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About Thomas Gray

New Orleans jazz veteran Thomas "Tick" Gray is one of the very few players from this genre who might have been nicknamed after a blood-sucking insect. While little indication for the nickname's real reason can be found in the scant details that are known about this artist's life, there are surprising developments nonetheless. The trumpeter seems to appear out of the blue in the King Oliver band of early 1927 in Chicago and continued working with that group in later New York appearances. Gray is on recordings by King Oliver's Dixie Syncopaters that were originally done for the Paramount label. He was also involved with a series of other artists basically from the trad jazz scene, but dropped it all, at least on a full-time basis, in order to run a restaurant. The last trace heard of him was in the '70s, when he had supposedly become a farmer in Michigan. Perhaps this is where the tick part really comes in.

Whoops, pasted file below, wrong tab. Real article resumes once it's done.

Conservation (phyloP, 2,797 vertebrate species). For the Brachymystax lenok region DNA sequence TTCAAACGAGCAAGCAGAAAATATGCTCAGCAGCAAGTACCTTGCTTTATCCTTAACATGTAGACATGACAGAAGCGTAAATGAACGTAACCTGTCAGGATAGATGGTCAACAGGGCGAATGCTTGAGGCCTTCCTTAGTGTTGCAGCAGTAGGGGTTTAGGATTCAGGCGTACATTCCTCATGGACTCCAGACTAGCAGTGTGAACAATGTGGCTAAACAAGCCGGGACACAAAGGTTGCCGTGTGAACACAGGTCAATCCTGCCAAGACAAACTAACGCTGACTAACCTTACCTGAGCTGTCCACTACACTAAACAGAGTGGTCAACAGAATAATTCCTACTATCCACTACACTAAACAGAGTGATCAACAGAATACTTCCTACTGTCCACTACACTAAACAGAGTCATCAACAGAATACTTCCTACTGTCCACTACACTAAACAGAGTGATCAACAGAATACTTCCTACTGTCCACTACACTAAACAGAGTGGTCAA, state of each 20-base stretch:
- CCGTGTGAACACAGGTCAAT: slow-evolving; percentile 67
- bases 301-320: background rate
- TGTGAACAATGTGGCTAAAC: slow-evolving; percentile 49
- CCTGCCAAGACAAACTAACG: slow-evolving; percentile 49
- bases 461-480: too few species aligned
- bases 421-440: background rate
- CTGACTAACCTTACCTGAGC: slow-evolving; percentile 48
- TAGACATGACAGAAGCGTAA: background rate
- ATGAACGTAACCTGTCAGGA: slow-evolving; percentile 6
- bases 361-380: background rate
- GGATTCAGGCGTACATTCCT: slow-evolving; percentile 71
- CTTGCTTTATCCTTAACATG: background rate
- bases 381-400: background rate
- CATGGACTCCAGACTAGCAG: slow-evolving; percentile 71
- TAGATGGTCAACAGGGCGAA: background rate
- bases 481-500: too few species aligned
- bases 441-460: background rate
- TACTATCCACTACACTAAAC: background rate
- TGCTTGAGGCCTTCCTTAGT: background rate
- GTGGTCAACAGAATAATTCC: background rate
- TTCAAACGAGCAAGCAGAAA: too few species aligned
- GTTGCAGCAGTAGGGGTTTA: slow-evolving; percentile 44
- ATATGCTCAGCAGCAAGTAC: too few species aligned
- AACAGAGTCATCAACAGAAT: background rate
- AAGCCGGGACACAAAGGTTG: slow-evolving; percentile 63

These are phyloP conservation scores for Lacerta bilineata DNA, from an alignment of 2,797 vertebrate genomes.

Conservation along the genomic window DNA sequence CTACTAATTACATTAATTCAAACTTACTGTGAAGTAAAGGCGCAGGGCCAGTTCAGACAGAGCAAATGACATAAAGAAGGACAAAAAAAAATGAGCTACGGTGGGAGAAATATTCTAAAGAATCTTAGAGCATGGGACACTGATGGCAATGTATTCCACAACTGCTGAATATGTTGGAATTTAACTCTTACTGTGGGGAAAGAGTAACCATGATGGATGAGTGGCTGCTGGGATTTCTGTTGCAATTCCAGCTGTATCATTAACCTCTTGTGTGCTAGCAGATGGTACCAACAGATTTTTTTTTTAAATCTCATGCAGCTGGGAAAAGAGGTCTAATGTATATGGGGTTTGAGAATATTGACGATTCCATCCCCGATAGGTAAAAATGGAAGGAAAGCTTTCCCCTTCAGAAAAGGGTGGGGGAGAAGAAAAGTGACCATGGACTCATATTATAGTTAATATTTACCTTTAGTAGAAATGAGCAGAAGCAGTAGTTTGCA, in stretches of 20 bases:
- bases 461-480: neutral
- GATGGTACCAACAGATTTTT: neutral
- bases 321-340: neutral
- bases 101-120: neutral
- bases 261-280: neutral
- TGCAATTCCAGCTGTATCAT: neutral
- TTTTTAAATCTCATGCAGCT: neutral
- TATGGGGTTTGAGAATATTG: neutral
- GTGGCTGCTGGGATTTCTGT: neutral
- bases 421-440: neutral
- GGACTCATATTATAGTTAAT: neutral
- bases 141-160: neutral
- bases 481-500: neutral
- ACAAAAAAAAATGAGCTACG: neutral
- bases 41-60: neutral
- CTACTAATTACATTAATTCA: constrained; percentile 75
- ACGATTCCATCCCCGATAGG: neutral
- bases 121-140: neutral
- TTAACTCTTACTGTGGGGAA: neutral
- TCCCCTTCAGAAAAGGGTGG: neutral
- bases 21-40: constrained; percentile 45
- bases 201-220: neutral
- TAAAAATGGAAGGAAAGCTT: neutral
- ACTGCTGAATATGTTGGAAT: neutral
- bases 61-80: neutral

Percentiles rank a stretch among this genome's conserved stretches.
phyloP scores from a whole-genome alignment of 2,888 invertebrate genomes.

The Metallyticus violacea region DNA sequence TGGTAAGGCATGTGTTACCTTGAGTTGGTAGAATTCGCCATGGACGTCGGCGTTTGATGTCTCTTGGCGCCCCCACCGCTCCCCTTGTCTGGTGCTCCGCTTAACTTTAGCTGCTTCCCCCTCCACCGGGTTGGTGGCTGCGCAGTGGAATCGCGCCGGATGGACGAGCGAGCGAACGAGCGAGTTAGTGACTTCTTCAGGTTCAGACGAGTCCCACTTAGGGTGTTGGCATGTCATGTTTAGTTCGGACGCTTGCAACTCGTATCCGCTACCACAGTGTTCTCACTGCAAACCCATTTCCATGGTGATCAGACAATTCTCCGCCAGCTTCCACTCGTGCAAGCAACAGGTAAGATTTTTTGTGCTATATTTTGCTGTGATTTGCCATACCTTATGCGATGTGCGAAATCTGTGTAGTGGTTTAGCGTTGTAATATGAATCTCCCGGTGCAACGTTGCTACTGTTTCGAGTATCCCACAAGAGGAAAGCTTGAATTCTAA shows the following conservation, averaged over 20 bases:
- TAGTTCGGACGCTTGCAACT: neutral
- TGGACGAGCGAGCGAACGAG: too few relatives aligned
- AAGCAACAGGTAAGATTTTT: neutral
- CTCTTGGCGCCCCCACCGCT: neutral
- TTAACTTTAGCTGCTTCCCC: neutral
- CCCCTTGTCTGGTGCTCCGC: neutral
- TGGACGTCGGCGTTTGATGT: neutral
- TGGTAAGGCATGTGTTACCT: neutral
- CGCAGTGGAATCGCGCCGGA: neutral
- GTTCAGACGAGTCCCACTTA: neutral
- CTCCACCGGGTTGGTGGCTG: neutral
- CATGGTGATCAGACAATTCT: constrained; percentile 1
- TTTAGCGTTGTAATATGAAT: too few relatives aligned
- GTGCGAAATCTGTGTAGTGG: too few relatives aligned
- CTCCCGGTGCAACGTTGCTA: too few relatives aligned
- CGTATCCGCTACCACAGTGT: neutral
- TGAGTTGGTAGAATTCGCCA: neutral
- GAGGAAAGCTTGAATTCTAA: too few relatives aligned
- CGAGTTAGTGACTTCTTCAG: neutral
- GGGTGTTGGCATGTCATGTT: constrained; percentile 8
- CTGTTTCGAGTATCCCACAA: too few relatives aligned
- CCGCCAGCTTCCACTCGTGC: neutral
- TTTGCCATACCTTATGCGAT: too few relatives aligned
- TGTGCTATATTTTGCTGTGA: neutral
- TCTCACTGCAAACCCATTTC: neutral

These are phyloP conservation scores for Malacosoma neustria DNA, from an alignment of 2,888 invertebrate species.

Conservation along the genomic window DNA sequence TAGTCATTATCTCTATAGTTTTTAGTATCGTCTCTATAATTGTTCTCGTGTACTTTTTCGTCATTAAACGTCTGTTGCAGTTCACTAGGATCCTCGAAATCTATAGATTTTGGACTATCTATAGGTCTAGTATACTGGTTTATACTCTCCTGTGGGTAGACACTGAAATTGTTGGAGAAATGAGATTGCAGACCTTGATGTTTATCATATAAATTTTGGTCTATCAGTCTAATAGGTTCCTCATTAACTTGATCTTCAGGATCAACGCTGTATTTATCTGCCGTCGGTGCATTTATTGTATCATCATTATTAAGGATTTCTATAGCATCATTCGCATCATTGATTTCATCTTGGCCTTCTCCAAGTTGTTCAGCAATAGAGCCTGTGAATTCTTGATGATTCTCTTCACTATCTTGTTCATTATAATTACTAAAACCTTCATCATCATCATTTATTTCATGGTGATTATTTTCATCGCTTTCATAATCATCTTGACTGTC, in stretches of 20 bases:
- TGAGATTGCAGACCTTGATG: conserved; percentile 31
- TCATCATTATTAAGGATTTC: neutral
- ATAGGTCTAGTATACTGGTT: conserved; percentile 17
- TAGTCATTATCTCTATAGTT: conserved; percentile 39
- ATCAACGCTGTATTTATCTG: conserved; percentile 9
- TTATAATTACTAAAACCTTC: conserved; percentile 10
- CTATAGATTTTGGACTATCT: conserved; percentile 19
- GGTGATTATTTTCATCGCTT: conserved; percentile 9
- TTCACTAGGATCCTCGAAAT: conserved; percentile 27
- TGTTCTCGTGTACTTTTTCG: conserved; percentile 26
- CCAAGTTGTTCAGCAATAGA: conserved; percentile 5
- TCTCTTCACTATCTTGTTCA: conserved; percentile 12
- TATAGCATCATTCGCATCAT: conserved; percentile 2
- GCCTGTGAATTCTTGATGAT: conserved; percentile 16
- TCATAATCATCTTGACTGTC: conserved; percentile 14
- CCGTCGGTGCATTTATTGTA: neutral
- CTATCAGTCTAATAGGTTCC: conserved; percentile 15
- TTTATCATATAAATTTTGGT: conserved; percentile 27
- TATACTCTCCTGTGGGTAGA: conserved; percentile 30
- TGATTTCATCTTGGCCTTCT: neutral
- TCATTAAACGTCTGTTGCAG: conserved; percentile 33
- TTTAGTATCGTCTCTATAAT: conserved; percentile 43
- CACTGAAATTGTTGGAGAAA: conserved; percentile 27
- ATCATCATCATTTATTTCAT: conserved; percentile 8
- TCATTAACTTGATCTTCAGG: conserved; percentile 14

His restaurant years also included a gig from time to time, the trumpeter's past glories no doubt whetting the appetites of local leaders looking for an authentic sound. On the Chicago scene of the '30s he had been associated with leaders such as Junie Cobb, Boyd Atkins, Fred Avendorf and Clarence Moore. Gray was also a member of the rowdy Midnight Revellers and the blustery Jesse Stone's Cyclones during this decade. He seemed enthusiastic about marching band sounds in later years, performing with Elgar's Marching Band on the occasions when his trumpet case came out of the closet. ~ Eugene Chadbourne

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